The defendant Peltz took the stand. He testified to his prior criminal record of two convictions in connection with narcotics. He had been convicted of federal narcotics crimes in the District of Massachusetts and in the Southern District of New York. He admitted that he had met Mattera, Salvy and Peller at various times and places, including Hector's. But the sum and substance of his testimony was that all of the conversations were completely innocent; that narcotics were never mentioned, directly or indirectly; that the conversations related to all sorts of general subjects. He took the position that, while he had met all of the persons mentioned by Mattera at the times and places mentioned by Mattera, the conversations which Mattera testified to did not take place.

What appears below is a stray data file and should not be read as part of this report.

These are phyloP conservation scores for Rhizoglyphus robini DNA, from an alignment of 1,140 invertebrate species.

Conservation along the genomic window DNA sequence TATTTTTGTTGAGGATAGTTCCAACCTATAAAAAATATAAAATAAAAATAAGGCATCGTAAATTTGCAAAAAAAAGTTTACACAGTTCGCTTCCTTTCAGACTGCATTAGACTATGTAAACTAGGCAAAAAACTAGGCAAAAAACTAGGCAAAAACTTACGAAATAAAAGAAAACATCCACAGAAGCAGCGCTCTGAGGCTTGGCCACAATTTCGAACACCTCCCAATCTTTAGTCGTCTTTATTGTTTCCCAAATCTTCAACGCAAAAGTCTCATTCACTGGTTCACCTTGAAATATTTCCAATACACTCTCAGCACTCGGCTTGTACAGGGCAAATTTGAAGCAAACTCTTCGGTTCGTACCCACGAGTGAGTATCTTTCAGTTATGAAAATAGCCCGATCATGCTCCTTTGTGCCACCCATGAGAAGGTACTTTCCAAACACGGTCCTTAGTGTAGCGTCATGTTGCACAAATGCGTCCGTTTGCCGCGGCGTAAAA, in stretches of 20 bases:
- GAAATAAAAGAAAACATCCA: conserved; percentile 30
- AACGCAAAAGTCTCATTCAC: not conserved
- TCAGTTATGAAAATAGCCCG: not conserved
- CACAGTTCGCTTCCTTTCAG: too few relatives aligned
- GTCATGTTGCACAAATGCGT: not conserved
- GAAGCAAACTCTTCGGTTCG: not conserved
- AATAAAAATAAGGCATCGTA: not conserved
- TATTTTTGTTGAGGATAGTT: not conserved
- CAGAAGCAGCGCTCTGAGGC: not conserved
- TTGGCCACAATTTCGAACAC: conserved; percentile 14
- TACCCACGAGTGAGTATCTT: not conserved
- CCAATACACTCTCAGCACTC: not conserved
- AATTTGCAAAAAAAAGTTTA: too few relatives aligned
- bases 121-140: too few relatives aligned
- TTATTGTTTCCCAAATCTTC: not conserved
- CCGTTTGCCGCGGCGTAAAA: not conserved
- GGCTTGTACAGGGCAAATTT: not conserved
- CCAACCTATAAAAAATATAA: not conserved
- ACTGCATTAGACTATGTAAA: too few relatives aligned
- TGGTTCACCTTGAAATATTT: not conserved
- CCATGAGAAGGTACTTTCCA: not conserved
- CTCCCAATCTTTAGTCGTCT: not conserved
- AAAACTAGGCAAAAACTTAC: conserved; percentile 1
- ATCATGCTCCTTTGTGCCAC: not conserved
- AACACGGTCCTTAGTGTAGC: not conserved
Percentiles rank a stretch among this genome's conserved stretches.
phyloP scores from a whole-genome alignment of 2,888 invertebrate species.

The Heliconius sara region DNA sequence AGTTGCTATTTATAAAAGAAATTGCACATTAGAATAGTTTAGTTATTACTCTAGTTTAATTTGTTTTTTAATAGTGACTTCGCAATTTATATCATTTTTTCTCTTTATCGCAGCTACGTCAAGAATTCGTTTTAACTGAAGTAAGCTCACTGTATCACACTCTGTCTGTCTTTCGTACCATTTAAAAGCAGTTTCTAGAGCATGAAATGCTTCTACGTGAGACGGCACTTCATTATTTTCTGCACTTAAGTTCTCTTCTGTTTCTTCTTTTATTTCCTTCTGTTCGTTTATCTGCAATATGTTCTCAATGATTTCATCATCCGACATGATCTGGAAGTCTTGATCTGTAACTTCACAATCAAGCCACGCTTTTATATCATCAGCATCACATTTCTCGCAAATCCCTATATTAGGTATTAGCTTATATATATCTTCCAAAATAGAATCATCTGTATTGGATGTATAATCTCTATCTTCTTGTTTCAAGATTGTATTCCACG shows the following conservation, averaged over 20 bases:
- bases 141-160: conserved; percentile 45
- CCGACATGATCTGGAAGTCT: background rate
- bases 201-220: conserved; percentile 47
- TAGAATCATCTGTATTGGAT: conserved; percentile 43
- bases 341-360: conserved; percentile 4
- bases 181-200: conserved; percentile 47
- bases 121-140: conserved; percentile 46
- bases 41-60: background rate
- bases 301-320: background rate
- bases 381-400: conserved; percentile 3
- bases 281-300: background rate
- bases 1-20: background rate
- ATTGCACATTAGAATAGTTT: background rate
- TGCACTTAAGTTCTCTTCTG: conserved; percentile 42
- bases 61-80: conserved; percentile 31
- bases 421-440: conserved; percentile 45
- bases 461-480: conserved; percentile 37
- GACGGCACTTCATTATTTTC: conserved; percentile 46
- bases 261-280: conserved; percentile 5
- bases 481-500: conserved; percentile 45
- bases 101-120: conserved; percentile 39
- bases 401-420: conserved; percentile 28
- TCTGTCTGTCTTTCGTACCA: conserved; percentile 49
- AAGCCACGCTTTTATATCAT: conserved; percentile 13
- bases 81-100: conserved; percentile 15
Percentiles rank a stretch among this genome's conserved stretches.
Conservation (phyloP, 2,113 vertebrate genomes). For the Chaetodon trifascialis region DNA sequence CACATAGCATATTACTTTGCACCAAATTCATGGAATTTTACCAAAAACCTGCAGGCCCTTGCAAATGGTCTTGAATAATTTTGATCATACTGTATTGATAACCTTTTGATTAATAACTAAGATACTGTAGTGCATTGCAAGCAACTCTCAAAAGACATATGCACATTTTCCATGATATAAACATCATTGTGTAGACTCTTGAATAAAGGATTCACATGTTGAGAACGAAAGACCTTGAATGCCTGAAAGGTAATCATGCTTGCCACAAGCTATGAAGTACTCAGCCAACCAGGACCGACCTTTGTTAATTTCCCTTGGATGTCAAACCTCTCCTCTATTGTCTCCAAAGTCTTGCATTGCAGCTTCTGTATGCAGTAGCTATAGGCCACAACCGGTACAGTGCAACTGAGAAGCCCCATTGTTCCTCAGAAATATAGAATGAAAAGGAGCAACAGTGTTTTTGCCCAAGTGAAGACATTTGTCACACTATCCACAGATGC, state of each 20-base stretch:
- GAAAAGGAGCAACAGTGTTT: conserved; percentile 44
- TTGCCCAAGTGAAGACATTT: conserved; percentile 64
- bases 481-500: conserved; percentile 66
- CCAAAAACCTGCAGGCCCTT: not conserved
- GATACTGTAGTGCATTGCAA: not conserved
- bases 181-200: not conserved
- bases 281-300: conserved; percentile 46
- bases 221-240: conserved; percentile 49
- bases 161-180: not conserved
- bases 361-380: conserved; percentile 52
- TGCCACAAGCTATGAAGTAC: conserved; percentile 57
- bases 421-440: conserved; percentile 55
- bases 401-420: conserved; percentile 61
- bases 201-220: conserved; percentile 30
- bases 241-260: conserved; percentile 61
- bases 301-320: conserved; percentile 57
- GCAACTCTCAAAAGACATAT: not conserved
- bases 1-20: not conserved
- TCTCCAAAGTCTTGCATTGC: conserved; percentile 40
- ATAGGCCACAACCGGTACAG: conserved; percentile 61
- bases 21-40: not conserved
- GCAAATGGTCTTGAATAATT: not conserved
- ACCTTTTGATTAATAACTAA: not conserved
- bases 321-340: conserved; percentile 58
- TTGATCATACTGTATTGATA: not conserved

In rebuttal, the Government recalled Agent Enright to the stand. He testified that on December 8, 1955, Assistant United States Attorney Donahue called a conference at the United States attorney's office, at which were present Agent Enright and Group Leader Roder, and that Mr. Donahue instructed them to locate the special employee in connection with the forthcoming trial of United States v. Peltz, Peller and Torraco.